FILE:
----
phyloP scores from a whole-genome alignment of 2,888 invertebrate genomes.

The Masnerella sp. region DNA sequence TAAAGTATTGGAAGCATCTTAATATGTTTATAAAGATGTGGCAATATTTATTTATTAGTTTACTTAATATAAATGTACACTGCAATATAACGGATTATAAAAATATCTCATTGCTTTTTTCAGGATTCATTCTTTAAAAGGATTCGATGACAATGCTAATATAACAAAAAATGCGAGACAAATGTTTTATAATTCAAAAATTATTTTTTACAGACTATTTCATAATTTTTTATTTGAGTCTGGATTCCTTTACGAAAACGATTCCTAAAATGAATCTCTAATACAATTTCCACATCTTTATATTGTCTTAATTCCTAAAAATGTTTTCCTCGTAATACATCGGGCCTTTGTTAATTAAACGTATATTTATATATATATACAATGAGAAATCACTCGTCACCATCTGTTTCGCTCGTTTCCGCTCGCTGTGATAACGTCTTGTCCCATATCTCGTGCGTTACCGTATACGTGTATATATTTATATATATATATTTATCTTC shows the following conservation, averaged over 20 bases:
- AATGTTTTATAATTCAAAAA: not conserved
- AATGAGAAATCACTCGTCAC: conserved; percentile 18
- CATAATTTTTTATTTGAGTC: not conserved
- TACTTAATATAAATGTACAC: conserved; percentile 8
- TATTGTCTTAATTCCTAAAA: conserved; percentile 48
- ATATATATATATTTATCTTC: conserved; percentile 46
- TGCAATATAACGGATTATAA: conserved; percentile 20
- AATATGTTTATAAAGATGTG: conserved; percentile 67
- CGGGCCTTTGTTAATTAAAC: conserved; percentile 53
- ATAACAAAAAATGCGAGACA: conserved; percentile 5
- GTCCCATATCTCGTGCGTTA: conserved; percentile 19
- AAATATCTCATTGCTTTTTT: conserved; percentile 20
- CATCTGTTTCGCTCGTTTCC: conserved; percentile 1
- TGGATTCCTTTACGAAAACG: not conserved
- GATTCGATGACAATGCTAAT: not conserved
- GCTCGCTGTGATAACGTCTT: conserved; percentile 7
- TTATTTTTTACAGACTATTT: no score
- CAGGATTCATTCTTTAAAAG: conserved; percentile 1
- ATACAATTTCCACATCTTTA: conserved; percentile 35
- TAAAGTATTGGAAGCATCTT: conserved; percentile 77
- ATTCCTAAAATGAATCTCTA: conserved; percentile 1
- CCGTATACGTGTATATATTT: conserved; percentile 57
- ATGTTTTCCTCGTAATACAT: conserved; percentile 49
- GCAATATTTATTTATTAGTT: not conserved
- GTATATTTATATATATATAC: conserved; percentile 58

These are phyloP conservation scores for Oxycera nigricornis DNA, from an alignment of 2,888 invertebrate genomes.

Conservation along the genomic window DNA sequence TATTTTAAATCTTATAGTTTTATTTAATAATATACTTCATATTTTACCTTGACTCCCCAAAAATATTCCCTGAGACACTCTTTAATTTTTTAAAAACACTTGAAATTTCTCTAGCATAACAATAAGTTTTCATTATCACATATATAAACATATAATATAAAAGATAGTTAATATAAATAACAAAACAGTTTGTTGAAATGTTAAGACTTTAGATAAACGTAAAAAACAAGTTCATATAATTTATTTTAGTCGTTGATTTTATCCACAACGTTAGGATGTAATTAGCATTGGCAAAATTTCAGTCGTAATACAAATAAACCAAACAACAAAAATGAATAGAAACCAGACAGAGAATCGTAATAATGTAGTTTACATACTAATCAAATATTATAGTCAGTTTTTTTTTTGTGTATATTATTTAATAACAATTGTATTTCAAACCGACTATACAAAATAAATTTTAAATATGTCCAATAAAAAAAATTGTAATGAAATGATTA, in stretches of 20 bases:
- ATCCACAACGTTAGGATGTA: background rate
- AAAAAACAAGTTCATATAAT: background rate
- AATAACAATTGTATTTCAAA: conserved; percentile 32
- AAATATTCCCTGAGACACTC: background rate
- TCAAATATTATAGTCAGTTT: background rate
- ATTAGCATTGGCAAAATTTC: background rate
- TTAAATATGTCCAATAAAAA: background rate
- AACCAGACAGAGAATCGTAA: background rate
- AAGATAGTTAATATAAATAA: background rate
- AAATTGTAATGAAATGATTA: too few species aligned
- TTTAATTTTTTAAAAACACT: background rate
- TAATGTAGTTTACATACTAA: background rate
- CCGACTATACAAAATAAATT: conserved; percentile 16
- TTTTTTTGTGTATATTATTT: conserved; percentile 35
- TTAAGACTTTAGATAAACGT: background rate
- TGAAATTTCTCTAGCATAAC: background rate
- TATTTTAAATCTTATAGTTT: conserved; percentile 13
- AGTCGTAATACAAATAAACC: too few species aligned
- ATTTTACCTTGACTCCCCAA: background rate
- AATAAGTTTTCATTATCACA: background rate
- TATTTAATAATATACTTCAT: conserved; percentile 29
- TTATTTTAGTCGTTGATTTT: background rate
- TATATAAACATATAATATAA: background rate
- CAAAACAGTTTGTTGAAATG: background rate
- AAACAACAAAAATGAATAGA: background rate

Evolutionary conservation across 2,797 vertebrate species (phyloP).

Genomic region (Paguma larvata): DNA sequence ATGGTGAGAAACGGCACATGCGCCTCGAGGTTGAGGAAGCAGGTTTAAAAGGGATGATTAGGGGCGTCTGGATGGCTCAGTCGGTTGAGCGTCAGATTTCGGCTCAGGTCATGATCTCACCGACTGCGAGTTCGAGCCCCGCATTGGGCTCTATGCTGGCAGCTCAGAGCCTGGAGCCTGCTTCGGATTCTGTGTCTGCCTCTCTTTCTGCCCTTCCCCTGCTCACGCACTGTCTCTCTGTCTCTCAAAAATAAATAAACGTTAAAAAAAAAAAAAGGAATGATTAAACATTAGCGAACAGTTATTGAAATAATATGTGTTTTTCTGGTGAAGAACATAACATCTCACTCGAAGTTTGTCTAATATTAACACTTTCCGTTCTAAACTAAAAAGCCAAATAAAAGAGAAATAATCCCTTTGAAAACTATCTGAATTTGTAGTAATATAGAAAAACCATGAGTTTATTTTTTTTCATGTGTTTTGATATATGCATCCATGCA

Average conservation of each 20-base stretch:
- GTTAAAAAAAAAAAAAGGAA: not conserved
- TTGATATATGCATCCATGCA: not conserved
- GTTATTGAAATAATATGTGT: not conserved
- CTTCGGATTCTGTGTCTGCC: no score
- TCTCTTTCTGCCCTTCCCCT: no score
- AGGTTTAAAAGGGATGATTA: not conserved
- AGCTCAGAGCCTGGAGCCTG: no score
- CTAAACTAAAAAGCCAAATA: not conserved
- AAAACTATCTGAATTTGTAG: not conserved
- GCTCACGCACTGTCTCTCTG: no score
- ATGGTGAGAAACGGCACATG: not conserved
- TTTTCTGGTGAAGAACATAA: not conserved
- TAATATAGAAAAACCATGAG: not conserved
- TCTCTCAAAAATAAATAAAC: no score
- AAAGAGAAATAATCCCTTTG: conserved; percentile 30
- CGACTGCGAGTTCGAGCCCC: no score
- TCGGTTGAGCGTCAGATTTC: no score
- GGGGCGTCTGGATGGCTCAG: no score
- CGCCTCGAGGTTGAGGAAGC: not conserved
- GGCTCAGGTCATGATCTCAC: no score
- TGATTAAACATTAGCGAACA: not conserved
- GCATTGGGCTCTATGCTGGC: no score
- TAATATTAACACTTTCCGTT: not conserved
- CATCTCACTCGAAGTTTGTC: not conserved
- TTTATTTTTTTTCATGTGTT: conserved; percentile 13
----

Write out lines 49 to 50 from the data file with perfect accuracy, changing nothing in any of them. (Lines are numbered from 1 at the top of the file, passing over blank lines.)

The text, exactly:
- AATAAGTTTTCATTATCACA: background rate
- TATTTAATAATATACTTCAT: conserved; percentile 29